I'm just going to throw this out there, hopefully in the form of a question. I might have a better understanding of how to do this just by explaining it in precise terms. Any feedback is appreciated.
So I wanted to make a tile-based game that consists of one "overworld" map that's comprised of smaller maps that link together. The best way to explain it is like the dungeons in zelda - each screen was it's own little tile-based map, but the rooms all connected to make up the whole dungeon. Many of the rooms were recycled though - for example, there are maybe 20-30 room types (i'm just guessing here), populated with different enemies, items, etc.
This is all relatively easy, but what I want to do is have each room in the dungeon have properties that affect things in a larger scale than the myopic approach of ignoring rooms you aren't in. For example, maybe I'd have a monster that follows you from room to room, or maybe fire that spreads from room to room. "global room properties"
I've thought of a couple ways to do this, but it seems too tricky
I'd want the rooms to be interchangeable from a map-editing perspective. So, I'm thinking I'd have re-usuable maps for each room, and their placement would be determined in a larger "overworld" map.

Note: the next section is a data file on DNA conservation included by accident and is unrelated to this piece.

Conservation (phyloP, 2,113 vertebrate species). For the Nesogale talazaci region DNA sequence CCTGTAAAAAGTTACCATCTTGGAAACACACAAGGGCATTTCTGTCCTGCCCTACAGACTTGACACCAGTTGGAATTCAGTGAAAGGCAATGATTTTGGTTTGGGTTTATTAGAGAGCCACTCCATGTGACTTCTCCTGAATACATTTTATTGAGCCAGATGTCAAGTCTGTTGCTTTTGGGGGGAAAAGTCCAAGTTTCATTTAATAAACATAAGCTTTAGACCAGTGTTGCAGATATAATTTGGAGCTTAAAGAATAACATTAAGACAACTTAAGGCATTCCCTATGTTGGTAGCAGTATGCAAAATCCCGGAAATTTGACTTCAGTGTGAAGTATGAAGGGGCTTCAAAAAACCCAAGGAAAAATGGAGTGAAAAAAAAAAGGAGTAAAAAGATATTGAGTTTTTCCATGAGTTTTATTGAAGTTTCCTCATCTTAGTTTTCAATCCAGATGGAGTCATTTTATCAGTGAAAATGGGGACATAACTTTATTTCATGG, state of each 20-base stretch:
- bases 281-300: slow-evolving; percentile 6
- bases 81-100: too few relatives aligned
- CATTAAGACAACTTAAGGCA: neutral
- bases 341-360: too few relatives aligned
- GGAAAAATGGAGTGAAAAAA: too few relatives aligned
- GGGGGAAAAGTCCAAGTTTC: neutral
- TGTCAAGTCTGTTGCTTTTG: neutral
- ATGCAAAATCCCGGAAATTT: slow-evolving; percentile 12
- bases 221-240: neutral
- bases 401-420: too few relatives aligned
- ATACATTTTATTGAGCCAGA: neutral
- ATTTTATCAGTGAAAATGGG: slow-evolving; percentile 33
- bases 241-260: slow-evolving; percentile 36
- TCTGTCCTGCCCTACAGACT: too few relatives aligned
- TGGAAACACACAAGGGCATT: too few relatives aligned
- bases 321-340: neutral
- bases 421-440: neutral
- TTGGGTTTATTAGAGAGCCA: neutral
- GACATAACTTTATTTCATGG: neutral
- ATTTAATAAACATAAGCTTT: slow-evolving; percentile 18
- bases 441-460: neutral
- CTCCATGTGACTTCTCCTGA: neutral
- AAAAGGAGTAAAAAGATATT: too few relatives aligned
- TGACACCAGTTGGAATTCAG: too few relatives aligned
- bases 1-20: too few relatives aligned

Easy, right? One big problem I'm encountering with this is coming up with a solution for locked doors that would otherwise connect two rooms. I guess my best solution here is to structure my overworld map like this:
Does that sound ok? It'd be just like defining certain tiles as walkable, !walkable, etc.
// Whereas 1-9 = room types,
// 0 = nothing,
// D0= open door, D- = locked door
map = [
[ 0, 0, 0, 0, 0, 0, 0],
[ 0, 1, Do, 2, D-, 1, 0],
[ 0, Do, 0, Do, 0, Do, 0],
[ 0, 3, Do, 4, Do, 5, 0],
[ 0, 0, 0, 0, 0, 0, 0] ];
Then I could affix common properties to rooms like heroIsInRoom=true/false, randomTreasure="arrows", monsters=[gorilla, gorilla, skeleton], etc.
It seems kind of silly to do it this way, as I'm ultimately planning on rendering the whole map on screen at once, but in terms of flexibility, this seems good to me, I'm just wondering if anyone has done something like this before - I could use a second opinion, maybe.